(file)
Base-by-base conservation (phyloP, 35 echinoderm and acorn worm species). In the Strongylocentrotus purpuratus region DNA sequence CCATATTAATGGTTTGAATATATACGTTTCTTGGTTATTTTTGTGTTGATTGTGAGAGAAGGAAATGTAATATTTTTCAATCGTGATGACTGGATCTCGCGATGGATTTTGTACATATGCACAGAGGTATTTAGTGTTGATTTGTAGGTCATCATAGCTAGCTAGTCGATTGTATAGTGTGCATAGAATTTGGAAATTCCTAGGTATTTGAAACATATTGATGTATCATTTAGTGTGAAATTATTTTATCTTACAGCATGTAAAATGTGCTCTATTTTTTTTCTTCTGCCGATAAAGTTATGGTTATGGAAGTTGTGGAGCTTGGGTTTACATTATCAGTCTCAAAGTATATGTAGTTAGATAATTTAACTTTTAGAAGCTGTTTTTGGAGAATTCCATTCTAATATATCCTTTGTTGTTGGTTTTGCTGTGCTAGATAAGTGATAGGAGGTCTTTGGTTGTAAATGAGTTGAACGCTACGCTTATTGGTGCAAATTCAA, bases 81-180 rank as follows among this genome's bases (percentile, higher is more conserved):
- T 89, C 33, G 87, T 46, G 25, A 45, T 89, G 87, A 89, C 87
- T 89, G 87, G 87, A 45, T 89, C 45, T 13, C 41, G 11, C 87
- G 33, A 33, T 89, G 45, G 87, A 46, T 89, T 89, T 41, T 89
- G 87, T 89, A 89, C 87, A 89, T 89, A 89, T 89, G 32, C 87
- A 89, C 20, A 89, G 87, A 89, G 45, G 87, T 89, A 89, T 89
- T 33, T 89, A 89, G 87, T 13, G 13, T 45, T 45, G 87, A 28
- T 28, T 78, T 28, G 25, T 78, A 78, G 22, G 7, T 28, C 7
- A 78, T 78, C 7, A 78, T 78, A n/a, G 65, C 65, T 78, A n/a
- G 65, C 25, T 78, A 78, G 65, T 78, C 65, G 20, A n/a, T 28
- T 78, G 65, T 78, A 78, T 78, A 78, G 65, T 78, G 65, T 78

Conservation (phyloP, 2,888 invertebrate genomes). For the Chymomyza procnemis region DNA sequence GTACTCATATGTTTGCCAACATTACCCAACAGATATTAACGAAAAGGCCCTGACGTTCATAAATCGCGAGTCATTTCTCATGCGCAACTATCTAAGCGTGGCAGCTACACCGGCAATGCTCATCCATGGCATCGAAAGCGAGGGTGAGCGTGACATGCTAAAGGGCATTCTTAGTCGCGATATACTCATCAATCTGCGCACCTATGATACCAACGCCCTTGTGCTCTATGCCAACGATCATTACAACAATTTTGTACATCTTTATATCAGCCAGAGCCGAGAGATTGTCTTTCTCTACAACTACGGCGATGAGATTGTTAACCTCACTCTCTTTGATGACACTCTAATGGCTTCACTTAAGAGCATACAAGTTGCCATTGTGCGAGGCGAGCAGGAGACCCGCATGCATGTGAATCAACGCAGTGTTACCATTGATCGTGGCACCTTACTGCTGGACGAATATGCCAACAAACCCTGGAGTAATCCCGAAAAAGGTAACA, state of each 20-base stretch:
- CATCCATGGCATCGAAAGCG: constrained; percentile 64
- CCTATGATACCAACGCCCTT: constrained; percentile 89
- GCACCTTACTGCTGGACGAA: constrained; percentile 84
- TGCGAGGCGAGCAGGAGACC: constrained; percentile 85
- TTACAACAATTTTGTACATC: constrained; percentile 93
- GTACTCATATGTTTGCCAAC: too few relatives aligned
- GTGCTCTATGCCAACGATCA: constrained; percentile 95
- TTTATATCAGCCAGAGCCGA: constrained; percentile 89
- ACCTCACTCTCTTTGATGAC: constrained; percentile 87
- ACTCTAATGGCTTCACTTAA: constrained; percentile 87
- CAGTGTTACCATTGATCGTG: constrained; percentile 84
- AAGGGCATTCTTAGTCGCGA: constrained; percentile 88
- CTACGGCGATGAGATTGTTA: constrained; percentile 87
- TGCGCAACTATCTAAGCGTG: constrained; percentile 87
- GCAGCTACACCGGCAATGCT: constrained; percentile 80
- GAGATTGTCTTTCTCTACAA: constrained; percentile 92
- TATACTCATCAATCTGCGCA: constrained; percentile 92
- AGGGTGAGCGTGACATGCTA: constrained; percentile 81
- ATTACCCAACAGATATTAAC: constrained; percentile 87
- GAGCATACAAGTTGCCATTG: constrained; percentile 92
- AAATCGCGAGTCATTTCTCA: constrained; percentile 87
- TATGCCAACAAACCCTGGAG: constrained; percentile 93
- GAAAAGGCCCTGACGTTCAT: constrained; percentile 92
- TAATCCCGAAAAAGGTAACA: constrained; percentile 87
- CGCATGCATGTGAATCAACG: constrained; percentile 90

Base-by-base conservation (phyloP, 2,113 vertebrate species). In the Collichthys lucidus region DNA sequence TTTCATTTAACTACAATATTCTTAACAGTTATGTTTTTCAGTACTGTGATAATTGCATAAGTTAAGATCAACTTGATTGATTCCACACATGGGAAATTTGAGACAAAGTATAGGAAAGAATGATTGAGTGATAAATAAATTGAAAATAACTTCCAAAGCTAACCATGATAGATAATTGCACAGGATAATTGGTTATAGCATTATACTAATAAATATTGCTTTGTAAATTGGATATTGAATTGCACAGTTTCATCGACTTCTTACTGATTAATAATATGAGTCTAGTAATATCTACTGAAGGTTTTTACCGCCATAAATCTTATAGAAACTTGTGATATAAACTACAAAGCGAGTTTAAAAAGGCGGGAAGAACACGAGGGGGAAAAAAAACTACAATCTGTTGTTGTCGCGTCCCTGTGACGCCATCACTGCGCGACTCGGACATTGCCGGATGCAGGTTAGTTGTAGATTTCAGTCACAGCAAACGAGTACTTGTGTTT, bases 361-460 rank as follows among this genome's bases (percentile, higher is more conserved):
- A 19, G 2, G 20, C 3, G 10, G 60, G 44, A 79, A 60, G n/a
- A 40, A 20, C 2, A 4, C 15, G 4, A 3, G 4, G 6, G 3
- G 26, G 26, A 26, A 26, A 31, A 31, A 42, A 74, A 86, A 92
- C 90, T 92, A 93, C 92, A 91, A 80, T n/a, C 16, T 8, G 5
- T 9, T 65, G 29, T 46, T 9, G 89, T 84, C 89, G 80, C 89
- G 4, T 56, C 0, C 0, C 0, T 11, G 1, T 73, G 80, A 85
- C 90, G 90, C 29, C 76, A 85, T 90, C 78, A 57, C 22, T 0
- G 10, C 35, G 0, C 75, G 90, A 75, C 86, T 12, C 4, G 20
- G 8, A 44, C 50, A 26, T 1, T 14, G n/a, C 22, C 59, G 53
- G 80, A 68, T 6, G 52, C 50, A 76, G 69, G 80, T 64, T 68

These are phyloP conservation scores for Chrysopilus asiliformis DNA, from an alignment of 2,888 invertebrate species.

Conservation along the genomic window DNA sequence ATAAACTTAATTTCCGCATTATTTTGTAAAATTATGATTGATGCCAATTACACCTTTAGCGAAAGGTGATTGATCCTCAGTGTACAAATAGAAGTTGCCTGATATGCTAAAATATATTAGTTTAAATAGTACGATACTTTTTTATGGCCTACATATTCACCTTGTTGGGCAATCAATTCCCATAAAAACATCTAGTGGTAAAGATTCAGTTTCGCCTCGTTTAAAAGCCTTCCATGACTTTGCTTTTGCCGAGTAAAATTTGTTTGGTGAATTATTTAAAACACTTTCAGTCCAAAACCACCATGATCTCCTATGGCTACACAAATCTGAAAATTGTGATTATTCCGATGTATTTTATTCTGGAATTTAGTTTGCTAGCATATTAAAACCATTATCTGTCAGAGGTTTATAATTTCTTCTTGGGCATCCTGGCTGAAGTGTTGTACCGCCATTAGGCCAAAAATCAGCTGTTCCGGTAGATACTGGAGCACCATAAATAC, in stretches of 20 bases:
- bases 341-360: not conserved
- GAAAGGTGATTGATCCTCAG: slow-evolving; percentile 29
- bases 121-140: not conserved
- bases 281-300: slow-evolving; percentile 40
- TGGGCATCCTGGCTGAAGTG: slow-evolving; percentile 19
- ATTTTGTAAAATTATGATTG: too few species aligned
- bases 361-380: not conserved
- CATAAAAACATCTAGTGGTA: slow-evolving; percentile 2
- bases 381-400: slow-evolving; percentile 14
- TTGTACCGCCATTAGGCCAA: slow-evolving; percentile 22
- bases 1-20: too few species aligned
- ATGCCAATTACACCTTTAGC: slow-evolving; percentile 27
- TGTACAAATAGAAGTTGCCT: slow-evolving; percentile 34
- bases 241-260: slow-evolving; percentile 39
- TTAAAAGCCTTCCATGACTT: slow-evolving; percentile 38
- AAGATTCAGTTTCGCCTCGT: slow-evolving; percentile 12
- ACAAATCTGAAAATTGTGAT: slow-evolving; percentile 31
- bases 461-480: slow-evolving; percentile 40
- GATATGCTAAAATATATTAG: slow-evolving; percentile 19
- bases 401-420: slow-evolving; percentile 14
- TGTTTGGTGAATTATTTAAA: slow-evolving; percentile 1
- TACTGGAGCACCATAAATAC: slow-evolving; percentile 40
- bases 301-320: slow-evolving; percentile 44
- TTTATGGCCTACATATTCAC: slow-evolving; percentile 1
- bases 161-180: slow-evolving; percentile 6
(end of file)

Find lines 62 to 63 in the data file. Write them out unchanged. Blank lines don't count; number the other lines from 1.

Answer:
- ATGCCAATTACACCTTTAGC: slow-evolving; percentile 27
- TGTACAAATAGAAGTTGCCT: slow-evolving; percentile 34